Happy Birthday Mitt Romney! Governor Romney turns 60 on Monday!

Also out today is the new book from Hugh Hewitt. Here’s a a quick review:

You don’t need a taste for politics to devour this tome. Don’t get me wrong, there’s plenty of inside baseball here – details to satisfy even the most politically addicted among us – but the layman will also appreciate this candid and fair examination of Governor Mitt Romney and his presidential aspirations.

From the meticulous picture of Romney’s Mother Lenore to the savvy analysis demonstrating the angst that many conservatives have towards John McCain, Hewitt weaves facts and insights in a way that is both sympathetic and honest. The picture that emerges is not the fainting, fawning, flush that some detractors predicted. Rather, the famous chiseled chin (which Hewitt admits will be used for and against Romney) comes even more clearly into relief; wrinkles and all. And, from the interviews in the book, this seems just fine with Mitt.

“Hang a lantern on your problems…” a maxim that Romney cites in the book seems a savvy approach to both business and politics. Jim Collins, author of Good to Great, calls it “facing the brutal facts.” No doubt this was something that Romney practiced in the private sector. It’s also something that Hewitt employs throughout the book. Whether detailing the failures of George Romney’s presidential bid or handicapping the Mormon issue for Romney 2.0, Hewitt pulls no punches pressing sons, associates and political pundits about Mitt’s advantages and disadvantages in the 2008 race.

Admittedly, I’m a fan of Romney, but the book provided me with numerous angles and views I hadn’t considered before. For example, in my mind Romney has always stood solidly in the spotlight, always providing the solo with some ragtag chorus as backup. Hewitt brought into the foreground the interesting characters of Peter Flaherty, Kevin Madden, Spencer Zwick, and many others. In truth, what Hewitt shows, is that Romney is the man who brings the “team of rivals” together, constantly looking for people to challenge his assumptions and forge new ideas.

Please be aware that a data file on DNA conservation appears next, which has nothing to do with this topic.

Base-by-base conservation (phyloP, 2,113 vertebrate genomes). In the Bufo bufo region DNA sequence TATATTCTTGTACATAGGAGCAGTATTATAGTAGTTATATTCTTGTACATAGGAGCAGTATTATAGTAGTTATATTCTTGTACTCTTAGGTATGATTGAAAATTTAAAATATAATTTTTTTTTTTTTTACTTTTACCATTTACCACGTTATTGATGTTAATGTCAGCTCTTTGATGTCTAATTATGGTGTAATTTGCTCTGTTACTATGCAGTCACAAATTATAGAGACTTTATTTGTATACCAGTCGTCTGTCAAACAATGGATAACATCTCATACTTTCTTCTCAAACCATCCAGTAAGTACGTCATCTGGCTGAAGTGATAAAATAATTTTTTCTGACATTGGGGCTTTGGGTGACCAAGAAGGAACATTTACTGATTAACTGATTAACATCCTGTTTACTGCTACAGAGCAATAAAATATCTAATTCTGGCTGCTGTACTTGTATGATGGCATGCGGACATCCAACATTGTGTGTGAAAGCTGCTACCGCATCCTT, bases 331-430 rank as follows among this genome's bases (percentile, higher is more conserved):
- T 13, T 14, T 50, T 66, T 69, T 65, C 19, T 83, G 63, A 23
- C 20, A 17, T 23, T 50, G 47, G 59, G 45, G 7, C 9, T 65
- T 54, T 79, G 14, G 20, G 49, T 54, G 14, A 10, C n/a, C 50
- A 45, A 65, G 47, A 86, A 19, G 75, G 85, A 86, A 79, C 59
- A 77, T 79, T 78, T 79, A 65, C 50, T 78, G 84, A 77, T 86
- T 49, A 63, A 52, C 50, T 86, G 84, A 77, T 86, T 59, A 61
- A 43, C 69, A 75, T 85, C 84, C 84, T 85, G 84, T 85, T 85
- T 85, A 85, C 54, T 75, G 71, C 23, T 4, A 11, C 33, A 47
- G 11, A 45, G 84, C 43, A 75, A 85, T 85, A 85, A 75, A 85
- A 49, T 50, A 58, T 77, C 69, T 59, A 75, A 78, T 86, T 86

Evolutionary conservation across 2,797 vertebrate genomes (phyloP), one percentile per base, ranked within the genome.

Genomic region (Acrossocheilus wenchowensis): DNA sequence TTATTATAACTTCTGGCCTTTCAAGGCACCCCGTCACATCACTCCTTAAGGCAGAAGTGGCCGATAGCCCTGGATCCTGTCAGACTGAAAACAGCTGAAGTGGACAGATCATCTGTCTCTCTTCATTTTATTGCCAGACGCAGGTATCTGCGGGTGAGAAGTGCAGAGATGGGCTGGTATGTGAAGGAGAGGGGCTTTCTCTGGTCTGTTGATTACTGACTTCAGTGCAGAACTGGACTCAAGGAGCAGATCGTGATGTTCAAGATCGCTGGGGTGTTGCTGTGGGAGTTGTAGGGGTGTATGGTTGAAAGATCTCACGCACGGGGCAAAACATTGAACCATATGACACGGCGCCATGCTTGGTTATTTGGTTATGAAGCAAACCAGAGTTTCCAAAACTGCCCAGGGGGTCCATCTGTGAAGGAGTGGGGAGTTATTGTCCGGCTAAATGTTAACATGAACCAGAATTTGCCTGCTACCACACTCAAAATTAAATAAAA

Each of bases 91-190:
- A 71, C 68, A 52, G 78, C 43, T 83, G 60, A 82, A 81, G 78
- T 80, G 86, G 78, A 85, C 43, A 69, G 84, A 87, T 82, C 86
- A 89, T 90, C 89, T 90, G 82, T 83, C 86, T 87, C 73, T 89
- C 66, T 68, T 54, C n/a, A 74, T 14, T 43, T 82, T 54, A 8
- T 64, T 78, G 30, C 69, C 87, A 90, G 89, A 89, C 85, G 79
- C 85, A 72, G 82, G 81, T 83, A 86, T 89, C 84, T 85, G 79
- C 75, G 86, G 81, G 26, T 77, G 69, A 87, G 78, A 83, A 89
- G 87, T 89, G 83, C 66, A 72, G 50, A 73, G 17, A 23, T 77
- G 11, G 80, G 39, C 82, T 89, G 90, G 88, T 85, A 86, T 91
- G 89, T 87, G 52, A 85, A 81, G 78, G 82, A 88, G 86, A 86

Hugh also handles the Mormon question extremely well. He provides both the pro-Mormon doctrinal viewpoint (from noted Mormon lawyer Rex E. Lee) and the detractors’ stance (from Walter Martin). Hewitt wisely leaves this doctrinal debate to the professionals but elucidates the constitutional precedent for disposing of denominational litmus tests pretty handily. The book also does a masterful job of defining what bigotry against Mormons really looks like.

Hewitt’s ultimate warning is this: “if because of his faith, he lost the Republican primaries to a less able candidate and that in turn led to the election if Hillary, the defeat of Romney on the grounds of his religious beliefs would be a great tragedy.” [page16].

In short, “A Mormon in the White House” is great read about a tremendous subject and a boon to the conservative movement in this challenging election season.

Toni Jennings on Romney

Former Lt. Governor of Florida Toni Jennings under Jeb Bush wrote a commentary in the Tampa Tribune on Romney today:

Last week, Mitt Romney traveled to Washington and dominated a conference of more than 5,000 conservative political leaders. It is no surprise that Gov. Romney had such success. He represents the best virtues of conservative thinking and leadership: He embraces innovation, optimism, transformation, and strength. I am proud to be the honorary chairwoman of his efforts in Florida as he campaigns for our nation’s highest office.

On the blogosphere many are trying to discount Romney’s CPAC showing (not just the poll). Yet clearly when the dust settles it will be remebered as an early victory for Romney.

Toni goes on,

Romney is a strong leader. At the Olympics in 2002, he turned around an organization mired in scandal and facing financial crisis, and the games were a dramatic success.

As chief executive of Massachusetts, he brought fiscal discipline back to the Statehouse while providing a responsible plan for every citizen to have health insurance.

Out of all the contendors in the field, I would say Romney is the strongest in terms of pure leadership abilities. McCain has never led anything, unless you count his gang of 14, and the effort to stifle grassroots organizations right to free speech. Rudy did do a great job with 9-11, I won’t deny it. But it’s safe to argue he just happened to be in the right place at the right time, it’s not like he had a choice in the matter. I guess he could have abdicated his office and ducked out, but that would have been an egregious sin, not the working standard among mayors. So his 9-11 mayoral experiece is a positive, but it’s not going to win him an election.